Here at Guestlist, we bring you the pleasure of getting to know the man behind the great initiative called UDEX, which is teaching software engineering to change the lives of youngsters in Kenya.
How did UDEX come to life?
I was raised in one of the low-income communities in Kenya and the sad thing that happened was that almost half of my colleagues whom we graduated with in high school were not able to transition to college due to their economic limitations. These were young people with dreams, talents and ideas that can change their communities and the world at large. So having gone through college, I thought it would be an incredible thing to turn that into something positive and to try to empower these young people in some way, no matter how big or how small. Initially, we could not afford a space in town, so I launched the program in my living room with about 4 students and it just began to grow from there.
What are the barriers to Africa becoming a technical hub?
Africa is already on the map as one of the fastest growing regions in the world and I believe what makes Africa unique is the many challenges that we face, and right now what is happening is that, young people from Kenya, Nigeria, South Africa and other Countries in Africa are turning these challenges into solutions through tech entrepreneurship. However, I believe there is still more to be done, especially in establishing more links with leaders in the tech sector globally.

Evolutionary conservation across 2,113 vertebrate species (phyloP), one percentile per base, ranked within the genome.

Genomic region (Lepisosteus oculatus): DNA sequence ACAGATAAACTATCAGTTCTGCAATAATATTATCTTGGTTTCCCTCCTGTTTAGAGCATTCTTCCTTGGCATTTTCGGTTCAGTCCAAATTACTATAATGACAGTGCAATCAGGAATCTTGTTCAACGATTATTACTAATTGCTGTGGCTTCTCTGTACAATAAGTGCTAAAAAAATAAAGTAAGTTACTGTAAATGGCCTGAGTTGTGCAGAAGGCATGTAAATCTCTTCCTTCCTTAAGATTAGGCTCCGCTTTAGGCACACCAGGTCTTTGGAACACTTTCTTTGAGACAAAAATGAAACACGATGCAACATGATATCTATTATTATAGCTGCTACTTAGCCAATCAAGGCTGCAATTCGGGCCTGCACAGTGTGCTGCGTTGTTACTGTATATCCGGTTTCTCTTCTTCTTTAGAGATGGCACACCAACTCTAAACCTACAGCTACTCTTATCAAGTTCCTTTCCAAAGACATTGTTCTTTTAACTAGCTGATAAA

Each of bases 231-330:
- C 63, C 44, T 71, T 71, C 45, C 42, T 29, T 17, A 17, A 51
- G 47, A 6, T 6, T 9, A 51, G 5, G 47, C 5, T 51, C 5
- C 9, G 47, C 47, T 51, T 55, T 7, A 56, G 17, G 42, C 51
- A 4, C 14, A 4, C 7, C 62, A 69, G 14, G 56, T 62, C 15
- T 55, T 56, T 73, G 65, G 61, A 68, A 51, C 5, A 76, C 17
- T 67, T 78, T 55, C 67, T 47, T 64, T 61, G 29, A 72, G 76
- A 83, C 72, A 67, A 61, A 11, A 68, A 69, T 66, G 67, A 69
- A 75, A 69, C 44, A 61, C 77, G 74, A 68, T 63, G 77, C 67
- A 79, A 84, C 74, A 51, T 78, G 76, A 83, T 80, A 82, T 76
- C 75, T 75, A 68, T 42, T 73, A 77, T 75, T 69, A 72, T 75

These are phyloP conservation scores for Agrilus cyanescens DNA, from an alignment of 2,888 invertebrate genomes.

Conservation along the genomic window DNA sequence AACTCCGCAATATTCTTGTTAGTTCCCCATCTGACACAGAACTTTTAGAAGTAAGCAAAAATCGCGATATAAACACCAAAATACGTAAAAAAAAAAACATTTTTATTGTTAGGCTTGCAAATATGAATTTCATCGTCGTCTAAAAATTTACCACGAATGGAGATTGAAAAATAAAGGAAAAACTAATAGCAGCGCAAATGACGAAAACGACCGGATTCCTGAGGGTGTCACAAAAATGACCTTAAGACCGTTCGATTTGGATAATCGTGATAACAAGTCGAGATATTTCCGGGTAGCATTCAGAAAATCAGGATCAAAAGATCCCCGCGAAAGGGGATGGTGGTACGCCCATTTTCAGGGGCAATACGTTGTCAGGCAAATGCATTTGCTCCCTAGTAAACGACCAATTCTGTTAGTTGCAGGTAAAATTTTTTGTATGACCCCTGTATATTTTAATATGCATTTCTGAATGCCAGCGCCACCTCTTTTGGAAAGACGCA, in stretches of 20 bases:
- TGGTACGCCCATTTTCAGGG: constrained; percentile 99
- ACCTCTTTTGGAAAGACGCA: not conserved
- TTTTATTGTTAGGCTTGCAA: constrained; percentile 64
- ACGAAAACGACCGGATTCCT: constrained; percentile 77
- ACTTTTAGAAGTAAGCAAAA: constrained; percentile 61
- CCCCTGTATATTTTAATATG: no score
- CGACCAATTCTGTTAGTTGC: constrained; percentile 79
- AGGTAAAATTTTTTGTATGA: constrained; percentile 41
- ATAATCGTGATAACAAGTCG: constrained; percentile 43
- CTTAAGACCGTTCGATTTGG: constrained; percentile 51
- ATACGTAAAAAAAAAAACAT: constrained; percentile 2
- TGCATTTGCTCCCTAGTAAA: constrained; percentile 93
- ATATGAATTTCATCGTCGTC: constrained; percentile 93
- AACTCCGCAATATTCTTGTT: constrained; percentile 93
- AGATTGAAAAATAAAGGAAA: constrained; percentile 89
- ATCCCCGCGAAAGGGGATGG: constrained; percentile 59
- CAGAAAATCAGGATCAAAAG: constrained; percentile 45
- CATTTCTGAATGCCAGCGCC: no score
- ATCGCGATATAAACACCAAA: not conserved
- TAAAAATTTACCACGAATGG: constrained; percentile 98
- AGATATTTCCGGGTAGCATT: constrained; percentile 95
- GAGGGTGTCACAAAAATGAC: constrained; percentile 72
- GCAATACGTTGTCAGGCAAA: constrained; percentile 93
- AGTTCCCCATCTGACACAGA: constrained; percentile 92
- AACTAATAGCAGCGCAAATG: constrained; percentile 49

What problems are you solving?
Our program is designed to empower young people from low-income backgrounds with lifelong skills and to help reduce the high rate of unemployment and poverty in these communities.
Is there anything people in the UK can do to help?
Our mission is to find talent where nobody else is looking for it because we believe that each and every one of us from every part of the world has the ability and the responsibility to change the world for the better for all of us. And I call on the people in the UK and across the world, to join us in empowering young people and in creating a world where all of us have access to quality and affordable education by supporting our campaigns – every bit of support counts.
What is a typical day like at UDEX?
At UDEX, we strive to create one of the most open-minded ecosystems where anybody, no matter who they are or where they come from, can succeed. For starters, we drink a lot of coffee, way more than we should! – and we code. We have three coding sessions a day, where the first and the second session is all about coding and in the last session, we apply the knowledge learnt during the day to clone one of the popular apps (usually the core features only). The coding classes run from Monday to Wednesday. Thursday is all about soft skills training on leadership and entrepreneurship and on Fridays we either have an industry expert as a guest trainer on a specific topic or we organise our monthly hackathons dubbed Code & Coffee... of course!
What would you like to achieve in your lifetime?
Well, we want to help create a world where everybody can have access to quality and affordable education and opportunities, especially in Africa. Of course, I know too well that we can’t achieve it alone, and that’s why I call on peoples goodwill to help us in every step of the way and to ensure that we achieve our ultimate goal.
What are the hopes and dreams of most of the people who come to UDEX?